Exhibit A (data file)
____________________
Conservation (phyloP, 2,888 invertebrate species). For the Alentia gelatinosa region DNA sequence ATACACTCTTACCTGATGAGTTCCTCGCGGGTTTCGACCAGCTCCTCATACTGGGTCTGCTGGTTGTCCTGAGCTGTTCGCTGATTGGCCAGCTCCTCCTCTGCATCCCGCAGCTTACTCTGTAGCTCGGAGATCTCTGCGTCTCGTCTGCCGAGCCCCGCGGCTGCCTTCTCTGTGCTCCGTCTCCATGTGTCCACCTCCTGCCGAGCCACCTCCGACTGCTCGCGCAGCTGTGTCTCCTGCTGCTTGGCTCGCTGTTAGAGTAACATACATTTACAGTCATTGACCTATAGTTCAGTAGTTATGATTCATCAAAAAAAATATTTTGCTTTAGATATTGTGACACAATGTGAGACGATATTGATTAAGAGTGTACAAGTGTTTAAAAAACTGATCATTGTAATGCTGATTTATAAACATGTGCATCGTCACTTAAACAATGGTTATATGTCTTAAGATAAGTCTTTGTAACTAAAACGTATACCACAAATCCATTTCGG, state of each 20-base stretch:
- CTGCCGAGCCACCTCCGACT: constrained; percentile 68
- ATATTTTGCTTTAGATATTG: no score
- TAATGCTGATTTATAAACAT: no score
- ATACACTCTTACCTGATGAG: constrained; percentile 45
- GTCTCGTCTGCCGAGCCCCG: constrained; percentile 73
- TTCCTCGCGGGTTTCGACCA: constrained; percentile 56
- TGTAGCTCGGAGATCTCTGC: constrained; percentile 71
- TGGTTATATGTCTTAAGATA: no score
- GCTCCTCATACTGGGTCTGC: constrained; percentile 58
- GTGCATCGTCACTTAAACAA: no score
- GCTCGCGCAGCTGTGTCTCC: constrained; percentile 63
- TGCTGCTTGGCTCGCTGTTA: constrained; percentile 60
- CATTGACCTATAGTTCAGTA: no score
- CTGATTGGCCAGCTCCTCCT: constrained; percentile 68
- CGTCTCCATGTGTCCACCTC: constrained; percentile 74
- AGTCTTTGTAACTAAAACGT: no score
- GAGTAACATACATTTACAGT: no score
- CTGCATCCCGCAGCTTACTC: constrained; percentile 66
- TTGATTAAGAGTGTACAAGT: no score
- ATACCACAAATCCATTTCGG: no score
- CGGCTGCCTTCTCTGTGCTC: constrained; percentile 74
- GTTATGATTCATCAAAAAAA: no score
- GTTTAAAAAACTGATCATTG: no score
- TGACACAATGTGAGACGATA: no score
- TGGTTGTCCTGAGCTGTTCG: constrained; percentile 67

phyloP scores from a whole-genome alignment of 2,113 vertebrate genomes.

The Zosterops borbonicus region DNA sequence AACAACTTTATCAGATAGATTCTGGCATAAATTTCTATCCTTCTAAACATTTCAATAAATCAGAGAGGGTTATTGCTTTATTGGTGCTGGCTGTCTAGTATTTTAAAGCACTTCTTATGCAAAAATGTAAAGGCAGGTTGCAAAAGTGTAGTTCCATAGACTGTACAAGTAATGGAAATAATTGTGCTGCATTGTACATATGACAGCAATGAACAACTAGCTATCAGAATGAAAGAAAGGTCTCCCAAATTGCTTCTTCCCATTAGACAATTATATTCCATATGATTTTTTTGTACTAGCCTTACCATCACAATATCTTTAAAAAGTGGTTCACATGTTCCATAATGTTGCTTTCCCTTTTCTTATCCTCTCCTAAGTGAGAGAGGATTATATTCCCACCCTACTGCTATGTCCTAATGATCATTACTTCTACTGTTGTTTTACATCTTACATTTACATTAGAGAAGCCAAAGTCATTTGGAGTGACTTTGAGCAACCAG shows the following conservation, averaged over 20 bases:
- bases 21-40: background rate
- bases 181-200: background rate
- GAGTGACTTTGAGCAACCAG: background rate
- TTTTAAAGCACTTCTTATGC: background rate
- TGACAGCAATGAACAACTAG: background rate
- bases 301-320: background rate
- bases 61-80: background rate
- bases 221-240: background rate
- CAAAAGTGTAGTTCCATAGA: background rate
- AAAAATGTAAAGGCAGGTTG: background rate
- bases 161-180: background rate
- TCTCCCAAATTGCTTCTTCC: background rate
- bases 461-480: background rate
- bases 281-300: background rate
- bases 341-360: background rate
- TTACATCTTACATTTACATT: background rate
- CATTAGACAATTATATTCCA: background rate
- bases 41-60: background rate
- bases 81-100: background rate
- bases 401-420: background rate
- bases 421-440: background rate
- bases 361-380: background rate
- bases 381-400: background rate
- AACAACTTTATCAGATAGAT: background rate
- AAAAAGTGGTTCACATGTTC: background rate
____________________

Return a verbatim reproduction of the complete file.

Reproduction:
Conservation (phyloP, 2,888 invertebrate species). For the Alentia gelatinosa region DNA sequence ATACACTCTTACCTGATGAGTTCCTCGCGGGTTTCGACCAGCTCCTCATACTGGGTCTGCTGGTTGTCCTGAGCTGTTCGCTGATTGGCCAGCTCCTCCTCTGCATCCCGCAGCTTACTCTGTAGCTCGGAGATCTCTGCGTCTCGTCTGCCGAGCCCCGCGGCTGCCTTCTCTGTGCTCCGTCTCCATGTGTCCACCTCCTGCCGAGCCACCTCCGACTGCTCGCGCAGCTGTGTCTCCTGCTGCTTGGCTCGCTGTTAGAGTAACATACATTTACAGTCATTGACCTATAGTTCAGTAGTTATGATTCATCAAAAAAAATATTTTGCTTTAGATATTGTGACACAATGTGAGACGATATTGATTAAGAGTGTACAAGTGTTTAAAAAACTGATCATTGTAATGCTGATTTATAAACATGTGCATCGTCACTTAAACAATGGTTATATGTCTTAAGATAAGTCTTTGTAACTAAAACGTATACCACAAATCCATTTCGG, state of each 20-base stretch:
- CTGCCGAGCCACCTCCGACT: constrained; percentile 68
- ATATTTTGCTTTAGATATTG: no score
- TAATGCTGATTTATAAACAT: no score
- ATACACTCTTACCTGATGAG: constrained; percentile 45
- GTCTCGTCTGCCGAGCCCCG: constrained; percentile 73
- TTCCTCGCGGGTTTCGACCA: constrained; percentile 56
- TGTAGCTCGGAGATCTCTGC: constrained; percentile 71
- TGGTTATATGTCTTAAGATA: no score
- GCTCCTCATACTGGGTCTGC: constrained; percentile 58
- GTGCATCGTCACTTAAACAA: no score
- GCTCGCGCAGCTGTGTCTCC: constrained; percentile 63
- TGCTGCTTGGCTCGCTGTTA: constrained; percentile 60
- CATTGACCTATAGTTCAGTA: no score
- CTGATTGGCCAGCTCCTCCT: constrained; percentile 68
- CGTCTCCATGTGTCCACCTC: constrained; percentile 74
- AGTCTTTGTAACTAAAACGT: no score
- GAGTAACATACATTTACAGT: no score
- CTGCATCCCGCAGCTTACTC: constrained; percentile 66
- TTGATTAAGAGTGTACAAGT: no score
- ATACCACAAATCCATTTCGG: no score
- CGGCTGCCTTCTCTGTGCTC: constrained; percentile 74
- GTTATGATTCATCAAAAAAA: no score
- GTTTAAAAAACTGATCATTG: no score
- TGACACAATGTGAGACGATA: no score
- TGGTTGTCCTGAGCTGTTCG: constrained; percentile 67

phyloP scores from a whole-genome alignment of 2,113 vertebrate genomes.

The Zosterops borbonicus region DNA sequence AACAACTTTATCAGATAGATTCTGGCATAAATTTCTATCCTTCTAAACATTTCAATAAATCAGAGAGGGTTATTGCTTTATTGGTGCTGGCTGTCTAGTATTTTAAAGCACTTCTTATGCAAAAATGTAAAGGCAGGTTGCAAAAGTGTAGTTCCATAGACTGTACAAGTAATGGAAATAATTGTGCTGCATTGTACATATGACAGCAATGAACAACTAGCTATCAGAATGAAAGAAAGGTCTCCCAAATTGCTTCTTCCCATTAGACAATTATATTCCATATGATTTTTTTGTACTAGCCTTACCATCACAATATCTTTAAAAAGTGGTTCACATGTTCCATAATGTTGCTTTCCCTTTTCTTATCCTCTCCTAAGTGAGAGAGGATTATATTCCCACCCTACTGCTATGTCCTAATGATCATTACTTCTACTGTTGTTTTACATCTTACATTTACATTAGAGAAGCCAAAGTCATTTGGAGTGACTTTGAGCAACCAG shows the following conservation, averaged over 20 bases:
- bases 21-40: background rate
- bases 181-200: background rate
- GAGTGACTTTGAGCAACCAG: background rate
- TTTTAAAGCACTTCTTATGC: background rate
- TGACAGCAATGAACAACTAG: background rate
- bases 301-320: background rate
- bases 61-80: background rate
- bases 221-240: background rate
- CAAAAGTGTAGTTCCATAGA: background rate
- AAAAATGTAAAGGCAGGTTG: background rate
- bases 161-180: background rate
- TCTCCCAAATTGCTTCTTCC: background rate
- bases 461-480: background rate
- bases 281-300: background rate
- bases 341-360: background rate
- TTACATCTTACATTTACATT: background rate
- CATTAGACAATTATATTCCA: background rate
- bases 41-60: background rate
- bases 81-100: background rate
- bases 401-420: background rate
- bases 421-440: background rate
- bases 361-380: background rate
- bases 381-400: background rate
- AACAACTTTATCAGATAGAT: background rate
- AAAAAGTGGTTCACATGTTC: background rate